[ Concerts ]

Takács String Quartet graces Yale stage Oct. 15

“This is chamber-music playing of overwhelming intensity…simply the best I have ever heard in concert.”
– Guardian (London)
September 24, 2013

Takasc SQ

The Yale School of Music presents the Takács String Quartet performing music by Beethoven, Janáček, and Smetana on Tuesday, October 15 at 8 pm in Morse Recital Hall.

The ensemble, which is renowned for its interpretation of Beethoven’s music, will open their concert with Beethoven’s String Quartet in C minor, Op. 18, No. 4. The Cleveland Plain Dealer  has said, “The Takács might play this repertoire [Beethoven] better than any other quartet in the past or present.” 

The Beethoven will be followed by Leoš Janáček’s String Quartet No. 2, “Intimate Letters.” Called Janáček’s “manifesto on love,” the piece was inspired by his intimate friendship with Kamila Stösslová, a married woman with whom he exchanged more than 700 letters. Janáček wrote to Stösslová, who is personified by the viola in the piece: “You stand behind every note, you, living, forceful, loving. The fragrance of your body, the glow of your kisses—no, really of mine. Those notes of mine kiss all of you.”

To close the concert, the Takács will perform another Czech masterwork, Bedřich Smetana’s String Quartet No. 1, “From My Life.” The four-movement quartet in the Romantic style was composed after Smetana had grown deaf. He sought to compose a confessional, autobiographical work, “using four instruments speaking among themselves in something like a friendly circle.”

This concert opens the 2013–14 season of the Oneppo Chamber Music Series, which is directed by David Shifrin. Morse Recital Hall is located in Sprague Hall at 470 College Street (corner of Wall Street), New Haven.

Tickets start at $25, $15 with student ID. For more information or to purchase tickets, visit the link below or call the Yale School of Music concert office at 203 432-4158.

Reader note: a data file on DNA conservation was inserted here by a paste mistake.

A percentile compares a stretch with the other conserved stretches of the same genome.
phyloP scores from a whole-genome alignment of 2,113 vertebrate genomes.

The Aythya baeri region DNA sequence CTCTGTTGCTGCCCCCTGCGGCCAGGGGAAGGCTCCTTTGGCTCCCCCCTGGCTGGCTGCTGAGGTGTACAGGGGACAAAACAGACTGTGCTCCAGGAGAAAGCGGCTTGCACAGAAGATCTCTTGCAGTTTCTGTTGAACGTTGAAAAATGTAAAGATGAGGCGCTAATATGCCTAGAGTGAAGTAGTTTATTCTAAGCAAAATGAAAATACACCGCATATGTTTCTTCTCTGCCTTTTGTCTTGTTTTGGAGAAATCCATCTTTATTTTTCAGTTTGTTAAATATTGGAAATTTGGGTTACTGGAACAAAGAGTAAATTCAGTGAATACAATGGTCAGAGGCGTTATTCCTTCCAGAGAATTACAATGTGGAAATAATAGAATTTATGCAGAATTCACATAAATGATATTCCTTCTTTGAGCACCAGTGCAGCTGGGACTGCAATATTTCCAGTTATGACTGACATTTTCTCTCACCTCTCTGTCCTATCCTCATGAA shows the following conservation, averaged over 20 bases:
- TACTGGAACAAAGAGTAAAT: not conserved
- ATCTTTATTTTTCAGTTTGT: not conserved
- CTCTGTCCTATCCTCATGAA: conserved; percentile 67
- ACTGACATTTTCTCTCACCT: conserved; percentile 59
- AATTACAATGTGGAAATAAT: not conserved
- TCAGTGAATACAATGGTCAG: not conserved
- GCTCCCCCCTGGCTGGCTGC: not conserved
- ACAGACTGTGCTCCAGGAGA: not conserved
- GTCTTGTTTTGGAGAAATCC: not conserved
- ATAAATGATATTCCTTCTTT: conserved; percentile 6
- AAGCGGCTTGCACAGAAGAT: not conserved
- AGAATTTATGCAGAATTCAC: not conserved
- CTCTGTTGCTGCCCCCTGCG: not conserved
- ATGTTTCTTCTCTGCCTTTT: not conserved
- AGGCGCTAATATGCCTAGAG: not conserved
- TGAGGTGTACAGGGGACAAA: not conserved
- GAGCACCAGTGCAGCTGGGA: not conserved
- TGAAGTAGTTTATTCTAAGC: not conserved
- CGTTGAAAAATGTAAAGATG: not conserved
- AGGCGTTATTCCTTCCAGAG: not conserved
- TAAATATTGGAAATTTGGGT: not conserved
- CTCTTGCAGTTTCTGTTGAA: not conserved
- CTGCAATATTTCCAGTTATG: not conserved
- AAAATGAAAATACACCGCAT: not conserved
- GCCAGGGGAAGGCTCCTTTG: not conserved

About the Takács String Quartet

Recognized as one of the world’s great ensembles, the Takács String Quartet plays with a unique blend of drama, warmth, and humor, combining four distinct musical personalities to bring fresh insights to the string quartet repertoire. In 2012, Gramophone announced that the Takács was the only string quartet to be inducted into its first Hall of Fame, along with such legendary artists as Jascha Heifetz, Leonard Bernstein, and Dame Janet Baker. The ensemble also won the 2011 Award for Chamber Music and Song presented by the Royal Philharmonic Society in London. The Takács Quartet performs ninety concerts a year worldwide, in North America, throughout Europe as well as in Australia, New Zealand, Japan and South Korea.

Appointed in 2012 as the first-ever Associate Artists at Wigmore Hall in London, the Takács will present six concerts per season there. Other European engagements include performances in the Concertgebouw in Amsterdam, the Musikverein in Vienna, and the Musee d’Orsay in Paris. In 2013-2014, the Takács returns to Japan and Singapore, and will also perform Bartók Cycles throughout the U.S., including performances at Ravinia, Carnegie Hall, Princeton, Kennedy Center, Stanford, UC Berkeley, Boston, and Cleveland. The Quartet recently toured in North America with pianists Marc-Andre Hamelin and Garrick Ohlsson, including concerts at New York’s Lincoln Center. The quartet is known for innovative programming. In 2007 it performed, with Academy Award–winning actor Philip Seymour Hoffman, “Everyman” in Carnegie Hall, inspired by the Philip Roth novel.

The members of the Takács Quartet are Christoffersen Faculty Fellows at the University of Colorado Boulder, and the Takács is a Visiting Quartet at the Guildhall School of Music and Drama, London. In 2001 the Takács Quartet was awarded the Order of Merit of the Knight’s Cross of the Republic of Hungary, and in March of 2011 each member of the Quartet was awarded the Order of Merit Commander’s Cross by the President of the Republic of Hungary. The Takács String Quartet is made up of Edward Dusinberre, first violin; Károly Schranz, second violin; Geraldine Walther, viola; and András Fejér, cello.